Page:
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The National Post
Sharon Kirkey More from Sharon Kirkey | @sharon_kirkey
May 12, 2015
Antidepressants and other psychiatric drugs provide so little benefit that doctors could stop writing 98 per cent of all prescriptions without causing harm, a Danish expert argues this week in a leading medical journal piece that has renewed the debate around fast-growing prescriptions of mood-altering drugs.
Dr. Peter Gotzsche argues in the British Medical Journal that flawed and biased industry-funded drug trials have overplayed the benefits and understated the deaths from antidepressants, tranquilizers and antipsychotics.
Canadian leaders in psychiatry call the claims misleading, misguided and dangerous. But Gotzsche calculates that psychiatric drugs contribute to the deaths “of more than half a million people” aged 65 and older in the Western world alone, including deaths due to suicide.
“Their benefits would need to be colossal to justify this,” he writes in the BMJ, “but they are minimal.”
New guidelines are needed to reflect that psychiatric drugs — including ADHD drugs — should “almost exclusively be used” in acute situations in the short-term, “and always with a firm plan for tapering off,” writes Gotzsche.
“Widespread withdrawal clinics” will also be needed to help people come off their drugs, slowly and safely, he said.
In Canada, 47.1 million prescriptions for antidepressants alone were filled by retail drugstores in 2014, representing sales totaling $1.91-billion, according to prescription drug-tracking firm IMS Brogan.
Montreal psychiatry professor Dr. Joel Paris says 11 per cent of the population is on antidepressants, but ‘‘the prevalence of severe mood disorders is nowhere near that high …. It’s the old thing of, if you have a hammer, everything looks like a nail.”
But Paris says Gotzsche is dangerously exaggerating the problem, especially around suicide and mortality. And antidepressants and other psychiatric drugs, when used properly, are an “essential part of psychiatric practice,” said Paris, past chair of psychiatry at McGill University.
The problem, he says, isn’t that the drugs are not effective for very sick people — “they clearly are” — but rather that they are over-prescribed for people whose problems “are closer to normal.”
Newer antidepressants known as SSRIs, or selective serotonin reuptake inhibitors, a class that includes Prozac, Paxil and their generic cousins, ranked 8th, and “other antidepressants” ranked 10th out of the top 10 drug classes by total public drug program spending in Canada in 2012, according to the Canadian Institute for Health Information.
Drug companies were ordered a decade ago to add a warning of increased risk of suicidal thinking to SSRIs, and research has shown that the difference between the blockbuster drugs and placebo is not nearly as significant as doctors once thought.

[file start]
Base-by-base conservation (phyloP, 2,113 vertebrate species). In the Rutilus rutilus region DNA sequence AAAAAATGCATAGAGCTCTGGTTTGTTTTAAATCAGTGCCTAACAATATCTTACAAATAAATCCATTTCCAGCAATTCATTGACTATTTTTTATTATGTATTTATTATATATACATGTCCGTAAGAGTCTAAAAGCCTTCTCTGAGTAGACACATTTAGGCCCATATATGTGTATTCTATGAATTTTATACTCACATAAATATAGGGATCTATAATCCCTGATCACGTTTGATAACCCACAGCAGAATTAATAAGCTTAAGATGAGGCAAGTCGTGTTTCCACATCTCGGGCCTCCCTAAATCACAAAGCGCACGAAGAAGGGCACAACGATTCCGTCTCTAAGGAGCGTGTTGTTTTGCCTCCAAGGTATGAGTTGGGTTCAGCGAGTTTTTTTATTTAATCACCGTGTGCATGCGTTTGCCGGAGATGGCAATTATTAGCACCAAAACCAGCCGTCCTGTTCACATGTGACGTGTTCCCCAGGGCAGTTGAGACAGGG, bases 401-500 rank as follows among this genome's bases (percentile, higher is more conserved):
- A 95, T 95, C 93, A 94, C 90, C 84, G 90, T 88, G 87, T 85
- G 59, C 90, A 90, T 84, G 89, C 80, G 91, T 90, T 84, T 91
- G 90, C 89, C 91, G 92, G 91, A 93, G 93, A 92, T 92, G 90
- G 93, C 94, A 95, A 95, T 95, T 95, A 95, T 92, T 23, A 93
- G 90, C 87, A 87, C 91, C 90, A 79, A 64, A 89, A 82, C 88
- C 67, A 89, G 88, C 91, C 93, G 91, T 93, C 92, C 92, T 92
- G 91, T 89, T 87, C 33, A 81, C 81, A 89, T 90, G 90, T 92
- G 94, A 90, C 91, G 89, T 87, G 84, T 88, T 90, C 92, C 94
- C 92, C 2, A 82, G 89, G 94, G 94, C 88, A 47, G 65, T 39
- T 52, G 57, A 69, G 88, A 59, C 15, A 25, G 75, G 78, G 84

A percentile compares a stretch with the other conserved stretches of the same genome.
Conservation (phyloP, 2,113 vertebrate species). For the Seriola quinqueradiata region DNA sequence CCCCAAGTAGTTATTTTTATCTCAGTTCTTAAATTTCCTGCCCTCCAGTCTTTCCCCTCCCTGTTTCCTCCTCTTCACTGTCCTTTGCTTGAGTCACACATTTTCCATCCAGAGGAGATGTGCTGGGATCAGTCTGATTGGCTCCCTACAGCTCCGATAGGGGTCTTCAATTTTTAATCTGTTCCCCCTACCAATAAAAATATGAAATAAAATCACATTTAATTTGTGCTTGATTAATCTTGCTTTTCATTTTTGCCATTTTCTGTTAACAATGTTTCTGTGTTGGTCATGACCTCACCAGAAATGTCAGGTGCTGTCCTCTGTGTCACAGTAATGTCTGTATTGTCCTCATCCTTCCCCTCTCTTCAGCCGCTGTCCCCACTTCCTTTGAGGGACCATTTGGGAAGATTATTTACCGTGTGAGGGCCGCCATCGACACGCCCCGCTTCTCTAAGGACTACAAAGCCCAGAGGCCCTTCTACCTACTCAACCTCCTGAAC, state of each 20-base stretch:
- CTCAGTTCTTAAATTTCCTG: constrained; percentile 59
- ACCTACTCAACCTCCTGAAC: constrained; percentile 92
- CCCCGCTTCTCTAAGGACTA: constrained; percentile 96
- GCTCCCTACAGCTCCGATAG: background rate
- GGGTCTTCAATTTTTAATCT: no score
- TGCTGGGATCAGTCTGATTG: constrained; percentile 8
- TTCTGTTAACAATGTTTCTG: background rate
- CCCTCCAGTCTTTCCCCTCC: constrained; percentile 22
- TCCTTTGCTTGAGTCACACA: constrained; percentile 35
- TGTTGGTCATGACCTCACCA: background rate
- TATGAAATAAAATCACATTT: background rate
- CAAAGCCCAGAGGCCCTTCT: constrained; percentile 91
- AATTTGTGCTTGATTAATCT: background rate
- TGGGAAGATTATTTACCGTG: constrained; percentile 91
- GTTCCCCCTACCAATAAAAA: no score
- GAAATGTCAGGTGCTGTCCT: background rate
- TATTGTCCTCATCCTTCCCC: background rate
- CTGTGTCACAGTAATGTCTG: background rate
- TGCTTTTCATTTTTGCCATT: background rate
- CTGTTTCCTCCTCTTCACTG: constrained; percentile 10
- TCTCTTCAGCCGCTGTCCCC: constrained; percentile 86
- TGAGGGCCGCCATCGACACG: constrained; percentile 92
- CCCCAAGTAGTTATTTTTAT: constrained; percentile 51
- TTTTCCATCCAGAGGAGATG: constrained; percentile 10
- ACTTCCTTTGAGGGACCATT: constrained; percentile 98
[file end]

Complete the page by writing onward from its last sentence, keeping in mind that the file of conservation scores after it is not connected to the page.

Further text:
However, Paris said that, in the case of severe depression, people “absolutely need these medications.”
But the drugs are also being wildly overprescribed, he said, a phenomenon he attributes to a loosening of the criteria for major depression, a tendency to keep “pushing, switching and combining” drugs when the first doesn’t work, and a rush to treat “unhappiness” and other normal bouts of misery.
“There all kinds of legitimate questions here and I’ve written about them myself,” Paris said. “But to say that 98 per cent of it is worthless is just a ridiculous exaggeration.”
Dr. Roumen Milev, head of the department of psychiatry at Queen’s University in Kingston, said Gotzsche is doing harm “by painting everything black.” Anti-depressants prevent suicide, because they treat depression, said Milev.
“If somebody now goes around and tells these people, ‘stop your meds’ — we had that before. Remember the Church of Scientology, or the anti-psychiatry movement, back in the 1970s? This is another incarnation through more scientific dressing,” Milev said.
“I know these medications are not a panacea,” he said. “But for the people for whom they work, they’re the saviour.”
In a counter argument in the BMJ, Dr. Allan Young, a past director of psychiatry at the University of British Columbia and now a professor of mood disorders at King’s College London, argues psychiatric drugs are “rigorously examined” for safety and efficacy before allowed on the market, and that they are as beneficial as other treatments used for “common, complex medical conditions.”
Gotzsche is an internal medicine specialist and one of the founders of the Cochrane Collaboration, a world-renowned network of medical researchers who pool and summarize medical evidence for doctors. He was among the first scientists to question the benefits of breast cancer screening using mammography.